Predicted vs. Actual Compensation in a Stamping Die 2001-01-3108
Traditional methods used to produce a die set (from developing initial machining cutter paths through finalized die tryout to produce a part that meets design intent) begin with draw simulation and development. It is here, traditionally, that scientific evaluation of actual metal stretch and theoretical ideals end.
In past programs, a designed part would be simulated for stretch and a development model created to include various die compensations (i.e. springback, overcrown, etc.) based on past experience for area and amount. At this point, the die is cut and undergoes a metamorphosis through die tryout to finally produce a quality part. This is currently an open loop system.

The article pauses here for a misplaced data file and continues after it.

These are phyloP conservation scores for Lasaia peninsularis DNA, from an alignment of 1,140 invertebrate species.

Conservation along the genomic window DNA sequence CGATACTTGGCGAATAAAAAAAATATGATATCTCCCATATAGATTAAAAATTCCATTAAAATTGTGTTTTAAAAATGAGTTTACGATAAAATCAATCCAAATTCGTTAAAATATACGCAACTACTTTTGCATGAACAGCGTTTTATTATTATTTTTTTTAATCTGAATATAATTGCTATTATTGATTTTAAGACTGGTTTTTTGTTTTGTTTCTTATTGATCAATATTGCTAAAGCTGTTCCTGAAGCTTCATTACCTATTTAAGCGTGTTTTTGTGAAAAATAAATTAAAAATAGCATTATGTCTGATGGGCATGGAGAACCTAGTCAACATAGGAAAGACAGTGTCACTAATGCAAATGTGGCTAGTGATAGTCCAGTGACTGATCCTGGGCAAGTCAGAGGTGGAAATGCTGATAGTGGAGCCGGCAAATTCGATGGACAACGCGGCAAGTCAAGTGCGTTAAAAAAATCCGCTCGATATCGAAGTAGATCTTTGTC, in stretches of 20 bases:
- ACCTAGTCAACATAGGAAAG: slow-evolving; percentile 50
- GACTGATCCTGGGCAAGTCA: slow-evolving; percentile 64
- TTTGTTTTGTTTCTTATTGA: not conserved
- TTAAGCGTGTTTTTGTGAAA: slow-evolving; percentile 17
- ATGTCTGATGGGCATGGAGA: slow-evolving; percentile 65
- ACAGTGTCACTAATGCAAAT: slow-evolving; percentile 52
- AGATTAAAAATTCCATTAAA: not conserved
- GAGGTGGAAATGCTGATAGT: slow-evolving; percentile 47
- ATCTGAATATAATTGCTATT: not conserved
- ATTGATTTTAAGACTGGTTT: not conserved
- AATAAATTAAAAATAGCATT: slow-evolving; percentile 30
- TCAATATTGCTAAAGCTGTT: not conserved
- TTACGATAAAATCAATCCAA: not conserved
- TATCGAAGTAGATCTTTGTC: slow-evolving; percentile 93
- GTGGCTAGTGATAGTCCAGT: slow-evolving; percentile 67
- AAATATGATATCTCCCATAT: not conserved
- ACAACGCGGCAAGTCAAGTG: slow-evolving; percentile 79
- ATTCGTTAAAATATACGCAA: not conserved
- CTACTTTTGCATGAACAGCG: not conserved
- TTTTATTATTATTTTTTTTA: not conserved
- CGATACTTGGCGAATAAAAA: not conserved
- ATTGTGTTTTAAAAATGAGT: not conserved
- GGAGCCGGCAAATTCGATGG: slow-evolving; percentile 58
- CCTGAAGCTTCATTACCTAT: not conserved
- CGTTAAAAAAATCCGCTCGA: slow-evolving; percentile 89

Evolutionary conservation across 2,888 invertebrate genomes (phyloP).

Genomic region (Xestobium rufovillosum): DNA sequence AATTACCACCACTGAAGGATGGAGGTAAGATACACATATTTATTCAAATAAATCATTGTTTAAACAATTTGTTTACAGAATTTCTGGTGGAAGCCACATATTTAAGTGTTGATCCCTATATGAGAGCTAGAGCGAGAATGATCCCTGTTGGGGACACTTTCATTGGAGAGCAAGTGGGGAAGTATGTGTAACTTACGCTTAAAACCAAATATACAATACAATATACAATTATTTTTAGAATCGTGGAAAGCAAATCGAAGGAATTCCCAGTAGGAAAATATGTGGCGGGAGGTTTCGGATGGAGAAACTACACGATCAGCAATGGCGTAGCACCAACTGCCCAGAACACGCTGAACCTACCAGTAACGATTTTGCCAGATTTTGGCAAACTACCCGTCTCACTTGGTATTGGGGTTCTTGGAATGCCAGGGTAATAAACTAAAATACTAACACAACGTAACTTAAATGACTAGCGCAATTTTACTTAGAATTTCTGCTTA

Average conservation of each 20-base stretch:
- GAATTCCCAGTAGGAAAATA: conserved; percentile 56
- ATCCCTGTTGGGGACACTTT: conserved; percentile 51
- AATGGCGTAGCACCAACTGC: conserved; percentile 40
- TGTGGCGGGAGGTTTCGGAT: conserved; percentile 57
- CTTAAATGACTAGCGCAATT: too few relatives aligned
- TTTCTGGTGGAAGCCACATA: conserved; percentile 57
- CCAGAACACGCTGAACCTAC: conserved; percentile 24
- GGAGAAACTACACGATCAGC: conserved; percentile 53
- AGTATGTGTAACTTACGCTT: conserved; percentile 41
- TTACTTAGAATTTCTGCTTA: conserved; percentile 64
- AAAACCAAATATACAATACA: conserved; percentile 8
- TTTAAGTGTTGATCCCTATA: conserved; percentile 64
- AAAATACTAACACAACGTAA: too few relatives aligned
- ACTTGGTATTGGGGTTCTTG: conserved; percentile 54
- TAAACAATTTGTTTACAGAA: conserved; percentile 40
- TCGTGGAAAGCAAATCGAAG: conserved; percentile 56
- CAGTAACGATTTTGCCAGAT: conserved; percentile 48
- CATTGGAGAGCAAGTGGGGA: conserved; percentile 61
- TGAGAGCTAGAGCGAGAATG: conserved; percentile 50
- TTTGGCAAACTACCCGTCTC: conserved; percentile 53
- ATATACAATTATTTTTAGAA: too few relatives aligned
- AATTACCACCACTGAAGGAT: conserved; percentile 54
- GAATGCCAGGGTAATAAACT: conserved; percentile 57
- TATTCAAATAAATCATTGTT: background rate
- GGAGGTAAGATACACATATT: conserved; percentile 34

This paper will focus on the differences in the predicted way the die should look and the actual outcome (after part buyoff). We will document the original “plan” (compensation areas and amounts), the resulting development model, supporting data of the initial cut die and the differences between the die at original cut and at final part buyoff. This will create a closed loop system.
We will also show how this data can be used to regenerate a new development model and new cutter path for the purpose of creating a second set of dies. This information may also be used as a benchmark or a “zero point” to which the die may be restored after wear. This will also provide a database, which can be used to expedite future die development, by knowing the die surface required to produce a quality part at the production source.